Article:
So, COVID has forced a lot of us to think about our priorities. Staying at home for such a long time makes us think really hard about what we want to do with out lives.
So maybe you had a dream of having your own business for a while and you're now getting serious. Or may be you were ready to do it all along but didn't know where to begin.
This is where we come in.
Here's a Guide that will lay down everything you need to know to start a business from home.
If you’re looking for a road map to making your dream a reality, this guide will walk you through a basic process, considerations and business tips for setting up a business from your home.
You’ll also get answers to common questions about the nuts and bolts of operating a home-based business — as well as guidance on where to find answers to any questions specific to your own situation, like tracking down state or local regulations and requirements.
When you finish, you’ll be armed with the knowledge you need to make a to-do list for setting up and running your own home-based enterprise.
If you’d like to run a business without leaving home, you’re in good company. In fact, over 50% of U.S. businesses are based in a home, according to the U.S. Small Business Administration.
Before starting a business, it’s important to look at the big picture and ask a few key questions to determine if a home-based business would be a good fit for you.
First, consider the many advantages — as well as the disadvantages — of owning and operating a home-based business.
On the plus side, starting a business based out of your house allows you to:
Minimize the cost of overhead.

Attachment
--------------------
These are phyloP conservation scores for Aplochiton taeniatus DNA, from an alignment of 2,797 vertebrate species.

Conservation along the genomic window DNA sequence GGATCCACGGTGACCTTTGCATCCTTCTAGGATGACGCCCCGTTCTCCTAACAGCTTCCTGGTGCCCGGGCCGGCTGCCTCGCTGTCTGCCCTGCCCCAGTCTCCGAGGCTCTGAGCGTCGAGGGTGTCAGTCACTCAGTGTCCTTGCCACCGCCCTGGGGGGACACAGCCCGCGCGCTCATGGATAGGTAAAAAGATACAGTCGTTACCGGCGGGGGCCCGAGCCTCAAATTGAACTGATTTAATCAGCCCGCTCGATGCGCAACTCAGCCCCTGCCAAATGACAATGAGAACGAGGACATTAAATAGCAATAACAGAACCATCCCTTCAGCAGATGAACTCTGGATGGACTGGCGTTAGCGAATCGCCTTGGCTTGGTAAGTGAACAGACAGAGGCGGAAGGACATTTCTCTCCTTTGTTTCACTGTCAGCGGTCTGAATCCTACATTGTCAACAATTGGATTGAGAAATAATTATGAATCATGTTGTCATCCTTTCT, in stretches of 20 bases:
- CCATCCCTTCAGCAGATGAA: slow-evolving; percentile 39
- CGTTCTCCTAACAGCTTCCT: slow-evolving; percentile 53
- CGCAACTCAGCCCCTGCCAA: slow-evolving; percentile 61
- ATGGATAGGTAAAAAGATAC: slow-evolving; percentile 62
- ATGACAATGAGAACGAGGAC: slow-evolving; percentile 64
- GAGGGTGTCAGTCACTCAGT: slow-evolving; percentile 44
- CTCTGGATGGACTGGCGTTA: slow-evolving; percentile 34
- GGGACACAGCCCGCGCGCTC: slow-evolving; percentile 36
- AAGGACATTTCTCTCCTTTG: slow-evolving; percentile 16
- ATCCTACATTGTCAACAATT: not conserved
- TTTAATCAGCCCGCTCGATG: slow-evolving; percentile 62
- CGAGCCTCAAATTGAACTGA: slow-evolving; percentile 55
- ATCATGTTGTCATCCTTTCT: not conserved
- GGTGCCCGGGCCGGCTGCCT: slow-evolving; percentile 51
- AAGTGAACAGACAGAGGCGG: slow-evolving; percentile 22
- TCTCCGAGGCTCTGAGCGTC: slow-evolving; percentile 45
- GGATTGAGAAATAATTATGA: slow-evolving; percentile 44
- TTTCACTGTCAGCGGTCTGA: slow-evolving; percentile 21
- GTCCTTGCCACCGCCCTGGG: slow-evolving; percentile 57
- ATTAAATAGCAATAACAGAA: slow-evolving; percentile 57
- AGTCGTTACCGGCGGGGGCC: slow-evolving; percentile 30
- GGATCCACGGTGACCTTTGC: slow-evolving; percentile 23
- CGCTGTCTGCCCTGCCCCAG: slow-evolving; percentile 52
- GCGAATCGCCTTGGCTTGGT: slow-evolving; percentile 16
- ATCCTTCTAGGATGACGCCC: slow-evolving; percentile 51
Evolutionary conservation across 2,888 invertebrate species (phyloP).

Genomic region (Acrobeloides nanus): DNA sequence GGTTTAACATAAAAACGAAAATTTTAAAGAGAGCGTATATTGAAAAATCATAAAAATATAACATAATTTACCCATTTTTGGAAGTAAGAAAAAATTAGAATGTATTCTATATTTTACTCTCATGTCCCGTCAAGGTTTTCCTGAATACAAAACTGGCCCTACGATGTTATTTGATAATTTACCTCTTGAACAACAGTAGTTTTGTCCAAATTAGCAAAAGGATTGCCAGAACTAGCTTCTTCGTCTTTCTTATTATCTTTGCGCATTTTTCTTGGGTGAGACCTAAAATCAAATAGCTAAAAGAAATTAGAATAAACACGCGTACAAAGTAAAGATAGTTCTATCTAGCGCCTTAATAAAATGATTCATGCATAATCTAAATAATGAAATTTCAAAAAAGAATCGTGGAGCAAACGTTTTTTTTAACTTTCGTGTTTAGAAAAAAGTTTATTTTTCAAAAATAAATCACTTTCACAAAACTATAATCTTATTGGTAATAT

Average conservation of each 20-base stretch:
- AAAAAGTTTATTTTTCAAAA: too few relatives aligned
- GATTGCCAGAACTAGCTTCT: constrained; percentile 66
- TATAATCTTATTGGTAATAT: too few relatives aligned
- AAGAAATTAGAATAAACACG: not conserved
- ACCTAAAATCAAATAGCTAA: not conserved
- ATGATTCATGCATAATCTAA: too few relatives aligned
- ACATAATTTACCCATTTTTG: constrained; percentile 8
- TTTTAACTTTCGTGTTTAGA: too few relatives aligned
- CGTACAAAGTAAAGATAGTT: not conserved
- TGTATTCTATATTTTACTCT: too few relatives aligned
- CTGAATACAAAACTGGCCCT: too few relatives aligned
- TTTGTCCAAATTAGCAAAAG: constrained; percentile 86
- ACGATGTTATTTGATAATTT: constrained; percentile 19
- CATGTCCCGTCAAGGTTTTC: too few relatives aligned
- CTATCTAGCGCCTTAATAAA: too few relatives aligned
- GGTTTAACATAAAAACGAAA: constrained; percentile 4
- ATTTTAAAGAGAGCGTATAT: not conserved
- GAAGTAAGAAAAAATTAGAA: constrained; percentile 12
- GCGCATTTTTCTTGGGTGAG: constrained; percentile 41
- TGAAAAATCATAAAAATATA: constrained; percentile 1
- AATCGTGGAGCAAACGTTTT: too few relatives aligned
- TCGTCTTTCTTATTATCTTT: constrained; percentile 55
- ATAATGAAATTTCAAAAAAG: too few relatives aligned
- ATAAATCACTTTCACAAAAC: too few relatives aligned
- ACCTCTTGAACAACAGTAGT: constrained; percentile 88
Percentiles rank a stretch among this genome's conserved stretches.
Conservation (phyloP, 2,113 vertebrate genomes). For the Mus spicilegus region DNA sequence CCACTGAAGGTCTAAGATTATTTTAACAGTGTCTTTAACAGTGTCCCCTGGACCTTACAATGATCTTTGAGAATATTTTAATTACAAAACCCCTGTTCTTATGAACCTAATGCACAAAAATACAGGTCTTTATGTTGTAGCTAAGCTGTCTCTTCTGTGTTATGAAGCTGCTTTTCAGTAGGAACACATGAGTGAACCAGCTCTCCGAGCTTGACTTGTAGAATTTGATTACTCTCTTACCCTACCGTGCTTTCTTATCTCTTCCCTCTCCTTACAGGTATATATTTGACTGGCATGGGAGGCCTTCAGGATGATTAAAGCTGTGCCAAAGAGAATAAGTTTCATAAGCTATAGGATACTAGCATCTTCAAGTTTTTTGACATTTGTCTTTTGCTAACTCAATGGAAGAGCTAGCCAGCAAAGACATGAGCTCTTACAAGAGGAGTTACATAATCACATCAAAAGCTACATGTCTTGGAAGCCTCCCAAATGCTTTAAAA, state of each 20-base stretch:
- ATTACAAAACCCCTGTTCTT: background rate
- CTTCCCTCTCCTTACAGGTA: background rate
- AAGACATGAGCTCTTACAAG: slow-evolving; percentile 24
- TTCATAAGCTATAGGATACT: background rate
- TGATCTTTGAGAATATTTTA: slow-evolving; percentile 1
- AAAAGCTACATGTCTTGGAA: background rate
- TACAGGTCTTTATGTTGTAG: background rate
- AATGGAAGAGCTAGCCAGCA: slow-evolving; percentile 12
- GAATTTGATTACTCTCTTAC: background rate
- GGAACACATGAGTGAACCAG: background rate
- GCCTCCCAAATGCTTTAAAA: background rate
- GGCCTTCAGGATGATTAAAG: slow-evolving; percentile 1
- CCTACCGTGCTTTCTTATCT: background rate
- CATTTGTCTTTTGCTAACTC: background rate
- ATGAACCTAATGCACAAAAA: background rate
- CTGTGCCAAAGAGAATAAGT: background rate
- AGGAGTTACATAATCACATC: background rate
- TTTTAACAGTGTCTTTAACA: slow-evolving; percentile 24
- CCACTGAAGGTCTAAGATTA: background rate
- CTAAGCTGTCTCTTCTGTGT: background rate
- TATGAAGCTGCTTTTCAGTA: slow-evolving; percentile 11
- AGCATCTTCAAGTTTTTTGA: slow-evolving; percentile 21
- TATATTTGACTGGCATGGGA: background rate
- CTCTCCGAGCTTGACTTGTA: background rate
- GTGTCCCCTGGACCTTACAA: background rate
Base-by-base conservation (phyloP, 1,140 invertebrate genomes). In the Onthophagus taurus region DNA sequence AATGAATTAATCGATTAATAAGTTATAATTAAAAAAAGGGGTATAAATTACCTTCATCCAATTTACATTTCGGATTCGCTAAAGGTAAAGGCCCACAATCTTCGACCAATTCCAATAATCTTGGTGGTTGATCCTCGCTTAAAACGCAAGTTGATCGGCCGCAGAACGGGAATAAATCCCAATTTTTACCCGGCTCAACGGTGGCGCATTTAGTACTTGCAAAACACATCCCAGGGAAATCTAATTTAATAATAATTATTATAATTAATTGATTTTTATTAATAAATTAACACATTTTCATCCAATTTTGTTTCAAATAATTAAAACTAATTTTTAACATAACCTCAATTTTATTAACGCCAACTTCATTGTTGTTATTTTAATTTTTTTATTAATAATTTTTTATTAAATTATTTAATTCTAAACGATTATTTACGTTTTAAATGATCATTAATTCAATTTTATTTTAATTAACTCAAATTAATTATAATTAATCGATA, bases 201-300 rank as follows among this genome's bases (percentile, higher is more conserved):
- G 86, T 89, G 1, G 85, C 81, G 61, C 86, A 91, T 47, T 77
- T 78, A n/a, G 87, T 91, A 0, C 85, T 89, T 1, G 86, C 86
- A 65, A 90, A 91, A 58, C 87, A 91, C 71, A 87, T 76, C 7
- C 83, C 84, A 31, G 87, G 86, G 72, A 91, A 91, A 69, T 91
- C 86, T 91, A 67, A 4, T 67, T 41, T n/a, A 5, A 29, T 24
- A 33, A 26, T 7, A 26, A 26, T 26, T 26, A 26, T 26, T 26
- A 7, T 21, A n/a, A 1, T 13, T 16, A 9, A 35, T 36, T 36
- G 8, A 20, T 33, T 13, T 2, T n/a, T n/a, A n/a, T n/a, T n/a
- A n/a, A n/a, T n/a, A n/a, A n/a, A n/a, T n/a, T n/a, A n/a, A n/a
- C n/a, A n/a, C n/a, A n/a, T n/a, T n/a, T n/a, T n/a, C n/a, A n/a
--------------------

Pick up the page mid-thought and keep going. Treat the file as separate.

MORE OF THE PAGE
“The number one thing that will kill any business is overhead,” Wolfe says, noting that high overhead costs often pile stress onto new business owners. It can be costly to rent commercial office space and set up a phone system, internet, and other services in the space. In contrast, with a home-based business, you make use of space for which you were already paying rent or a mortgage, and you can piggyback off some services that are already in your household budget, such as home internet, he says.
Enjoy plenty of flexibility.
One big pro of running a home-based business is that your home office is just a few steps away. So if you’re a night owl whose prime work hours are from 10 to midnight, you can take advantage of that without having to drive to a commercial office and let yourself in after everyone else is gone for the day. Working from home, without set office space size and costs, also gives you the flexibility to scale up or down as needed. For example, if you grow quickly and need to contract or hire more help, you don’t have to worry about whether more workers will fit in the office space you lease. On the other hand, if business slows and you need to streamline temporarily, you’re not stuck with more space than you need.
Squeeze more work into your day.
Another plus is that you cut commuting time out of your workday, allowing you to trade minutes or hours of stress and traffic jams for focused, productive work time.“A lot of folks spend a lot of time on the roads commuting,” says Josh Braaten, CEO and cofounder of Brandish Insights, a home-based brand analytics business in St. Paul, Minnesota. “The best commute is from your bed to your desk.”
Take advantage of tax breaks.
Home-based business owners also have the ability to benefit from a tax break available only to them — the home office deduction. The tax break really helps, says Christina Disbrow, who runs her advocacy, grant writing, and fundraising company, All Write, All Write, All Write, from her home.
On the minus side, working from home can pose challenges, too — for example, having limited space in the home, difficulty separating work from family life, and issues with neighbors. So think about whether your business idea, work style, and family life are a good match for a home-based business. Some businesses and homes are a perfect fit, while others might pose too many challenges.
Here are two questions to ask, keeping in mind that there are workarounds for less-than-ideal situations:
The Guide further discusses: